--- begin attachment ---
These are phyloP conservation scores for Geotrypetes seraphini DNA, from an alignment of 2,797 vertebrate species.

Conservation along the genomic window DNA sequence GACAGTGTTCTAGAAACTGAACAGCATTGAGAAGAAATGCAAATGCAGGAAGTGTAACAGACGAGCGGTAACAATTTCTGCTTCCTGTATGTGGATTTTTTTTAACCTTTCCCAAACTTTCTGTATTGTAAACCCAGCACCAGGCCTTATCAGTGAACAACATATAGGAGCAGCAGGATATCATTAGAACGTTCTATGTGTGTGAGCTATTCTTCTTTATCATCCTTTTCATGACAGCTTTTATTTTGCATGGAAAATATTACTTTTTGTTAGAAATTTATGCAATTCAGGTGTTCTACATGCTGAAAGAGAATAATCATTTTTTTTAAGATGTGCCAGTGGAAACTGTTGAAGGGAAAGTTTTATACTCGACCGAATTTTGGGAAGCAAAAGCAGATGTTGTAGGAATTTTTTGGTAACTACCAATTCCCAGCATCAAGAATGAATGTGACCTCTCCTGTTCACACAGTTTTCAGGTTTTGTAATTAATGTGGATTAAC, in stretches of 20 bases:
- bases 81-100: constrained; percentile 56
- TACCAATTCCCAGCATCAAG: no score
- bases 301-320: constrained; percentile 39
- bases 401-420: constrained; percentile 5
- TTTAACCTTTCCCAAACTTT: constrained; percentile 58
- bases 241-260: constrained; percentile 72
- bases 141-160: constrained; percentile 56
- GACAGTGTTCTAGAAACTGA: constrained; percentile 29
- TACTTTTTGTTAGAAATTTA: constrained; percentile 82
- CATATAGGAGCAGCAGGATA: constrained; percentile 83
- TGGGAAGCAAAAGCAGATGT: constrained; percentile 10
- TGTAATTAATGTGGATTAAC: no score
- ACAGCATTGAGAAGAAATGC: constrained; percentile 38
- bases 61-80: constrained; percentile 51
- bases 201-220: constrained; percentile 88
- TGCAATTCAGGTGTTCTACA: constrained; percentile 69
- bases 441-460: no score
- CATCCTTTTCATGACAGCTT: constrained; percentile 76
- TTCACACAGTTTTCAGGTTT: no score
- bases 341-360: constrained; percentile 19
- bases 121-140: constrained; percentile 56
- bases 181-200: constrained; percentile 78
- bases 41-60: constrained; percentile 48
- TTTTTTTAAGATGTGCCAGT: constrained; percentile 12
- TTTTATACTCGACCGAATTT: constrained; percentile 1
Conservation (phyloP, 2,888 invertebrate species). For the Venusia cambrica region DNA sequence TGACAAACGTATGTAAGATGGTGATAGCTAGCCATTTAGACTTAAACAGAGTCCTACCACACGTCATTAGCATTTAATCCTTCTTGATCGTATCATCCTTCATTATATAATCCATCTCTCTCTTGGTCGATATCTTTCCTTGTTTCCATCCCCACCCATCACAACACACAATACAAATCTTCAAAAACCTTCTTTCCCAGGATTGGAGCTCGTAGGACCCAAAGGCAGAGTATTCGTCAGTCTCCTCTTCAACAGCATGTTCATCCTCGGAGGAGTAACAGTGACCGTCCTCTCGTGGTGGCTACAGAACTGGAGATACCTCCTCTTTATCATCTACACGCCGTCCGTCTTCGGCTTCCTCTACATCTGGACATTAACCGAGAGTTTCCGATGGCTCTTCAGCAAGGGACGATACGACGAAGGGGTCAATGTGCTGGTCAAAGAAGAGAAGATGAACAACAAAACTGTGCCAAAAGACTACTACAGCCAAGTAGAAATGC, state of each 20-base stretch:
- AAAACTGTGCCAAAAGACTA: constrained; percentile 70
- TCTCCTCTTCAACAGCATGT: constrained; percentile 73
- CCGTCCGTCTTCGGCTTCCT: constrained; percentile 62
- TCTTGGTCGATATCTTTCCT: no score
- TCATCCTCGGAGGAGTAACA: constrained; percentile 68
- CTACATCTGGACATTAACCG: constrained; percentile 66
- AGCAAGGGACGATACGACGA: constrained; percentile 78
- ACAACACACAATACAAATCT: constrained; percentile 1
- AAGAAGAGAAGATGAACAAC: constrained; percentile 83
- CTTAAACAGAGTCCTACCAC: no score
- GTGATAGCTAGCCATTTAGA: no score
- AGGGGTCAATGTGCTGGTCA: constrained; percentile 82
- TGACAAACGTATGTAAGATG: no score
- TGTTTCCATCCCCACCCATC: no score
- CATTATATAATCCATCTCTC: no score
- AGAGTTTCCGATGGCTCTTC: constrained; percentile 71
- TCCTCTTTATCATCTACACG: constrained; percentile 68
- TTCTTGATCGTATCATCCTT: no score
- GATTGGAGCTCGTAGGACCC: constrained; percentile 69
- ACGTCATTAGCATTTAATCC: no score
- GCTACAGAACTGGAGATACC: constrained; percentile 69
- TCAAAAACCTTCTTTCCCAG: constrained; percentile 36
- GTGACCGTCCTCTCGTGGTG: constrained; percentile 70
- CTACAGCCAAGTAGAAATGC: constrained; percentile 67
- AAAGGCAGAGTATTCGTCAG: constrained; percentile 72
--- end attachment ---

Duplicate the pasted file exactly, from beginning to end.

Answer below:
These are phyloP conservation scores for Geotrypetes seraphini DNA, from an alignment of 2,797 vertebrate species.

Conservation along the genomic window DNA sequence GACAGTGTTCTAGAAACTGAACAGCATTGAGAAGAAATGCAAATGCAGGAAGTGTAACAGACGAGCGGTAACAATTTCTGCTTCCTGTATGTGGATTTTTTTTAACCTTTCCCAAACTTTCTGTATTGTAAACCCAGCACCAGGCCTTATCAGTGAACAACATATAGGAGCAGCAGGATATCATTAGAACGTTCTATGTGTGTGAGCTATTCTTCTTTATCATCCTTTTCATGACAGCTTTTATTTTGCATGGAAAATATTACTTTTTGTTAGAAATTTATGCAATTCAGGTGTTCTACATGCTGAAAGAGAATAATCATTTTTTTTAAGATGTGCCAGTGGAAACTGTTGAAGGGAAAGTTTTATACTCGACCGAATTTTGGGAAGCAAAAGCAGATGTTGTAGGAATTTTTTGGTAACTACCAATTCCCAGCATCAAGAATGAATGTGACCTCTCCTGTTCACACAGTTTTCAGGTTTTGTAATTAATGTGGATTAAC, in stretches of 20 bases:
- bases 81-100: constrained; percentile 56
- TACCAATTCCCAGCATCAAG: no score
- bases 301-320: constrained; percentile 39
- bases 401-420: constrained; percentile 5
- TTTAACCTTTCCCAAACTTT: constrained; percentile 58
- bases 241-260: constrained; percentile 72
- bases 141-160: constrained; percentile 56
- GACAGTGTTCTAGAAACTGA: constrained; percentile 29
- TACTTTTTGTTAGAAATTTA: constrained; percentile 82
- CATATAGGAGCAGCAGGATA: constrained; percentile 83
- TGGGAAGCAAAAGCAGATGT: constrained; percentile 10
- TGTAATTAATGTGGATTAAC: no score
- ACAGCATTGAGAAGAAATGC: constrained; percentile 38
- bases 61-80: constrained; percentile 51
- bases 201-220: constrained; percentile 88
- TGCAATTCAGGTGTTCTACA: constrained; percentile 69
- bases 441-460: no score
- CATCCTTTTCATGACAGCTT: constrained; percentile 76
- TTCACACAGTTTTCAGGTTT: no score
- bases 341-360: constrained; percentile 19
- bases 121-140: constrained; percentile 56
- bases 181-200: constrained; percentile 78
- bases 41-60: constrained; percentile 48
- TTTTTTTAAGATGTGCCAGT: constrained; percentile 12
- TTTTATACTCGACCGAATTT: constrained; percentile 1
Conservation (phyloP, 2,888 invertebrate species). For the Venusia cambrica region DNA sequence TGACAAACGTATGTAAGATGGTGATAGCTAGCCATTTAGACTTAAACAGAGTCCTACCACACGTCATTAGCATTTAATCCTTCTTGATCGTATCATCCTTCATTATATAATCCATCTCTCTCTTGGTCGATATCTTTCCTTGTTTCCATCCCCACCCATCACAACACACAATACAAATCTTCAAAAACCTTCTTTCCCAGGATTGGAGCTCGTAGGACCCAAAGGCAGAGTATTCGTCAGTCTCCTCTTCAACAGCATGTTCATCCTCGGAGGAGTAACAGTGACCGTCCTCTCGTGGTGGCTACAGAACTGGAGATACCTCCTCTTTATCATCTACACGCCGTCCGTCTTCGGCTTCCTCTACATCTGGACATTAACCGAGAGTTTCCGATGGCTCTTCAGCAAGGGACGATACGACGAAGGGGTCAATGTGCTGGTCAAAGAAGAGAAGATGAACAACAAAACTGTGCCAAAAGACTACTACAGCCAAGTAGAAATGC, state of each 20-base stretch:
- AAAACTGTGCCAAAAGACTA: constrained; percentile 70
- TCTCCTCTTCAACAGCATGT: constrained; percentile 73
- CCGTCCGTCTTCGGCTTCCT: constrained; percentile 62
- TCTTGGTCGATATCTTTCCT: no score
- TCATCCTCGGAGGAGTAACA: constrained; percentile 68
- CTACATCTGGACATTAACCG: constrained; percentile 66
- AGCAAGGGACGATACGACGA: constrained; percentile 78
- ACAACACACAATACAAATCT: constrained; percentile 1
- AAGAAGAGAAGATGAACAAC: constrained; percentile 83
- CTTAAACAGAGTCCTACCAC: no score
- GTGATAGCTAGCCATTTAGA: no score
- AGGGGTCAATGTGCTGGTCA: constrained; percentile 82
- TGACAAACGTATGTAAGATG: no score
- TGTTTCCATCCCCACCCATC: no score
- CATTATATAATCCATCTCTC: no score
- AGAGTTTCCGATGGCTCTTC: constrained; percentile 71
- TCCTCTTTATCATCTACACG: constrained; percentile 68
- TTCTTGATCGTATCATCCTT: no score
- GATTGGAGCTCGTAGGACCC: constrained; percentile 69
- ACGTCATTAGCATTTAATCC: no score
- GCTACAGAACTGGAGATACC: constrained; percentile 69
- TCAAAAACCTTCTTTCCCAG: constrained; percentile 36
- GTGACCGTCCTCTCGTGGTG: constrained; percentile 70
- CTACAGCCAAGTAGAAATGC: constrained; percentile 67
- AAAGGCAGAGTATTCGTCAG: constrained; percentile 72